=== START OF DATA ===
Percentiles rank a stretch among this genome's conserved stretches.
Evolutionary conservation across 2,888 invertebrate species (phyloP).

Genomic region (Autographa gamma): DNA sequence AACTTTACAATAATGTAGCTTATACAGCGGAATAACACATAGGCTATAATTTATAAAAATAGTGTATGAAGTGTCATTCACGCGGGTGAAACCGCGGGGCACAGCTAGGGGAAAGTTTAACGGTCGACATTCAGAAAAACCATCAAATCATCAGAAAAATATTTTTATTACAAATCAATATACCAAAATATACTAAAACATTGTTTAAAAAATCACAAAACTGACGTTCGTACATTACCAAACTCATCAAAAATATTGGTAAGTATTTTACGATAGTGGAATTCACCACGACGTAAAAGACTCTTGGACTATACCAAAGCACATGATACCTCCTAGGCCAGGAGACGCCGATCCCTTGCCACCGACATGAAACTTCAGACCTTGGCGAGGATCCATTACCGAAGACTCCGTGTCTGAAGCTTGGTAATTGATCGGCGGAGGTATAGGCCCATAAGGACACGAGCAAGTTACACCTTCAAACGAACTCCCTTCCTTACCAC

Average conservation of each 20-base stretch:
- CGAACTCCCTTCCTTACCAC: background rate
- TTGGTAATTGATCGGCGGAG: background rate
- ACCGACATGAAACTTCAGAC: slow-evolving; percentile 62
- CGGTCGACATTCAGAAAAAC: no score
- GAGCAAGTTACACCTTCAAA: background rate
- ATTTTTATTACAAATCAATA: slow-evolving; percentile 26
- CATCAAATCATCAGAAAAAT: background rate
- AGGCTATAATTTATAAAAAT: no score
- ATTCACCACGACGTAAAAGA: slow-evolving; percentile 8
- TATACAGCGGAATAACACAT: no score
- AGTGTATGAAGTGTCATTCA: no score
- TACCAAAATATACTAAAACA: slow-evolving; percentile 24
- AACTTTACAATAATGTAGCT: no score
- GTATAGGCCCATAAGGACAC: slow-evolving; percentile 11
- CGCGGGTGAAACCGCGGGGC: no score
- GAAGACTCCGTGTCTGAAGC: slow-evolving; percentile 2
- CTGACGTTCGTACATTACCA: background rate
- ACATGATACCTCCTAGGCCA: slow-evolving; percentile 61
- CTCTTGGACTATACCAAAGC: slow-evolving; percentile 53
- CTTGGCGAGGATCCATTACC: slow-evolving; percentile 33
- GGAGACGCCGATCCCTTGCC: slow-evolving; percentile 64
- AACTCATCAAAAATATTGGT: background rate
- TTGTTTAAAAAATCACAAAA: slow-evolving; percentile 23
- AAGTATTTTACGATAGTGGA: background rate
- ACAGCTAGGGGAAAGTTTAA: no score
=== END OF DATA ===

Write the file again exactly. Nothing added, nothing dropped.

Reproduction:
Percentiles rank a stretch among this genome's conserved stretches.
Evolutionary conservation across 2,888 invertebrate species (phyloP).

Genomic region (Autographa gamma): DNA sequence AACTTTACAATAATGTAGCTTATACAGCGGAATAACACATAGGCTATAATTTATAAAAATAGTGTATGAAGTGTCATTCACGCGGGTGAAACCGCGGGGCACAGCTAGGGGAAAGTTTAACGGTCGACATTCAGAAAAACCATCAAATCATCAGAAAAATATTTTTATTACAAATCAATATACCAAAATATACTAAAACATTGTTTAAAAAATCACAAAACTGACGTTCGTACATTACCAAACTCATCAAAAATATTGGTAAGTATTTTACGATAGTGGAATTCACCACGACGTAAAAGACTCTTGGACTATACCAAAGCACATGATACCTCCTAGGCCAGGAGACGCCGATCCCTTGCCACCGACATGAAACTTCAGACCTTGGCGAGGATCCATTACCGAAGACTCCGTGTCTGAAGCTTGGTAATTGATCGGCGGAGGTATAGGCCCATAAGGACACGAGCAAGTTACACCTTCAAACGAACTCCCTTCCTTACCAC

Average conservation of each 20-base stretch:
- CGAACTCCCTTCCTTACCAC: background rate
- TTGGTAATTGATCGGCGGAG: background rate
- ACCGACATGAAACTTCAGAC: slow-evolving; percentile 62
- CGGTCGACATTCAGAAAAAC: no score
- GAGCAAGTTACACCTTCAAA: background rate
- ATTTTTATTACAAATCAATA: slow-evolving; percentile 26
- CATCAAATCATCAGAAAAAT: background rate
- AGGCTATAATTTATAAAAAT: no score
- ATTCACCACGACGTAAAAGA: slow-evolving; percentile 8
- TATACAGCGGAATAACACAT: no score
- AGTGTATGAAGTGTCATTCA: no score
- TACCAAAATATACTAAAACA: slow-evolving; percentile 24
- AACTTTACAATAATGTAGCT: no score
- GTATAGGCCCATAAGGACAC: slow-evolving; percentile 11
- CGCGGGTGAAACCGCGGGGC: no score
- GAAGACTCCGTGTCTGAAGC: slow-evolving; percentile 2
- CTGACGTTCGTACATTACCA: background rate
- ACATGATACCTCCTAGGCCA: slow-evolving; percentile 61
- CTCTTGGACTATACCAAAGC: slow-evolving; percentile 53
- CTTGGCGAGGATCCATTACC: slow-evolving; percentile 33
- GGAGACGCCGATCCCTTGCC: slow-evolving; percentile 64
- AACTCATCAAAAATATTGGT: background rate
- TTGTTTAAAAAATCACAAAA: slow-evolving; percentile 23
- AAGTATTTTACGATAGTGGA: background rate
- ACAGCTAGGGGAAAGTTTAA: no score